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CPA: Quick Guide To The EPA Formaldehyde Regulation

If you manufacture finished goods that contain particleboard, medium density fiberboard (MDF) or hardwood plywood (HWPW), then you likely have been preparing to comply with the Environmental Protection Agency’s (EPA’s) Formaldehyde Emissions Standards for Composite Wood Products rule. If this is the first time you have heard of this Regulation, known also as “TSCA Title VI” after the statutory authority for the regulation, there is still time to prepare for compliance, but time is of the essence. This article provides a general outline of the TSCA Title VI requirements applicable to manufacturers of finished products containing composite wood panels, as well as the key dates for compliance, which have only just been finalized through recent litigation.

TSCA Title VI covers all finished goods and component parts made with particleboard, MDF and HWPW. Fabricators that make component parts using a wood or woody grass veneer (such as bamboo) attached to a composite wood core that is later used in a finished product may also meet the definition for “laminated product” producers, which triggers several additional requirements starting March 22, 2024. TSCA Title VI does include a “de minimis” exemption for finished goods or component parts sold directly to end users if its composite wood content does not exceed 144 square inches on its largest face. This exemption applies only to labeling; products such as small picture frames and others that meet the de minimis definition must still be made with compliant composite wood and comply with recordkeeping requirements.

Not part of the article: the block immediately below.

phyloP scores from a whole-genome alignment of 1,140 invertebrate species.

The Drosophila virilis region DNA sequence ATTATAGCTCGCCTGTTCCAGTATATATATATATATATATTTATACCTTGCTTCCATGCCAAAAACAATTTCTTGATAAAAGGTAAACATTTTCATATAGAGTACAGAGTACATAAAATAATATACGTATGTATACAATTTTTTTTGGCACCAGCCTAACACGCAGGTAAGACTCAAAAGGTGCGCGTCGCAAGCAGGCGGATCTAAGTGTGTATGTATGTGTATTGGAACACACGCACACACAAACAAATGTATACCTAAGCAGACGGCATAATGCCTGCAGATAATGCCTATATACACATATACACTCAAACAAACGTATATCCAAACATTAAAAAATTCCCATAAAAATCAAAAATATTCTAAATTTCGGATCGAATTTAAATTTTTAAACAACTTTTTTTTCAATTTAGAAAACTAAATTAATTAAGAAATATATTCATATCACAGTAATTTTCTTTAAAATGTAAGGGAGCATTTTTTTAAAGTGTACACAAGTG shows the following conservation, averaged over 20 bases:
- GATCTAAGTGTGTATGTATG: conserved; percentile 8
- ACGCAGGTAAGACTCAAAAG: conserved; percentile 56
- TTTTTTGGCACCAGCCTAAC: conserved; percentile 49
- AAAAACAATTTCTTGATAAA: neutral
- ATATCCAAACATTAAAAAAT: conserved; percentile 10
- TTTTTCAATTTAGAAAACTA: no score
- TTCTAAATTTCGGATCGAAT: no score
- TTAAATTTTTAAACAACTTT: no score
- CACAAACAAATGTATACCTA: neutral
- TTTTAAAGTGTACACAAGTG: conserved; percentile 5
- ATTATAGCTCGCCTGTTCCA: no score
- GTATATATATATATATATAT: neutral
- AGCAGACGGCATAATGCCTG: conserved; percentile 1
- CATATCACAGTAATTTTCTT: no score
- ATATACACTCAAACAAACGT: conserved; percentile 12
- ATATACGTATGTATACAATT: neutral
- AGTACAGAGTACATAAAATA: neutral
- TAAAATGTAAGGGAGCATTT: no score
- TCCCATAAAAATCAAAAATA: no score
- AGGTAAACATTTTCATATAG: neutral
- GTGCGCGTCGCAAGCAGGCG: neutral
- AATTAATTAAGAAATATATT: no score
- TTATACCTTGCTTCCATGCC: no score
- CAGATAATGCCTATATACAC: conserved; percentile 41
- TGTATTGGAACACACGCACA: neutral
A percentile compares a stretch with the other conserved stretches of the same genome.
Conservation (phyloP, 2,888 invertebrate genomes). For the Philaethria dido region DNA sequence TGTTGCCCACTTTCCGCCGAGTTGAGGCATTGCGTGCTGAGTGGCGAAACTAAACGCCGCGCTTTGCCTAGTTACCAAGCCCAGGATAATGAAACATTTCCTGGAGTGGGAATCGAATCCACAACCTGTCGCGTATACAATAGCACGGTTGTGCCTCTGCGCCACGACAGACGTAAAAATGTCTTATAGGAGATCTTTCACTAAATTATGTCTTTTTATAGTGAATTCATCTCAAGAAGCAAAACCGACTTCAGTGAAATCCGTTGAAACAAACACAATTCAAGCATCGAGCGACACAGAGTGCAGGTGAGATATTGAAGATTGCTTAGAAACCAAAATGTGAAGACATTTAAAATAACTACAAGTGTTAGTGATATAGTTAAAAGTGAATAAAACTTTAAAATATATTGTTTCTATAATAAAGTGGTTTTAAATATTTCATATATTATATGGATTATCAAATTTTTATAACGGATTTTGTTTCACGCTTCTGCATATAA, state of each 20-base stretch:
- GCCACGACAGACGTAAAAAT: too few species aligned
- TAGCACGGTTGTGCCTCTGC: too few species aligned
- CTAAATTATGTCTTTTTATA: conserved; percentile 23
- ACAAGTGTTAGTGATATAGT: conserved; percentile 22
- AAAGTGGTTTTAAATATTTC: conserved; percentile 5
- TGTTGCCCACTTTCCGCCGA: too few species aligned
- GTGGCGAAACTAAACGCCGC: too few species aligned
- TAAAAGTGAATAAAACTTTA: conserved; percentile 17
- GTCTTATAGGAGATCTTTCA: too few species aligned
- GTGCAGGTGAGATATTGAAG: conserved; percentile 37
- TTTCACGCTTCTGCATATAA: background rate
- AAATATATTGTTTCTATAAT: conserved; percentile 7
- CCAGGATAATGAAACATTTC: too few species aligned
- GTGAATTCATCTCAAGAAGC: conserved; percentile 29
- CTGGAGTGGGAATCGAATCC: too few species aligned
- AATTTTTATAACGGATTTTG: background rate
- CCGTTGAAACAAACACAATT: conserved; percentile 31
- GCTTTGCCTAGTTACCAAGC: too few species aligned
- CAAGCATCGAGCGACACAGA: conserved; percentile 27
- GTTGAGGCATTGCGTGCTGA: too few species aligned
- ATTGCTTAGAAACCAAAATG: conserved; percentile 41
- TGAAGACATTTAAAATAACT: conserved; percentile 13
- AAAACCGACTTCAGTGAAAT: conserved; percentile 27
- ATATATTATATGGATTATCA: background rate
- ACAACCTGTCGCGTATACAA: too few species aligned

The central requirement for manufacturers of finished goods is that they use compliant composite wood and that this is documented throughout the supply chain. On March 13, 2018, the U.S. District Court for the Northern District of California issued an order altering many TSCA Title VI compliance dates, including those related to sourcing. Fabricators must either begin using TSCA Title VI certified composite wood panels in all component parts and finished goods by June 1, 2018, or be able to prove that the composite wood panels or component parts were manufactured before, or were in inventory prior to, that date. The Court has now also allowed California Air Resources Board Airborne Toxic Control Measure Phase 2 (“CARB 2”) certified composite wood panels to be considered TSCA Title VI compliant until March 22, 2019.

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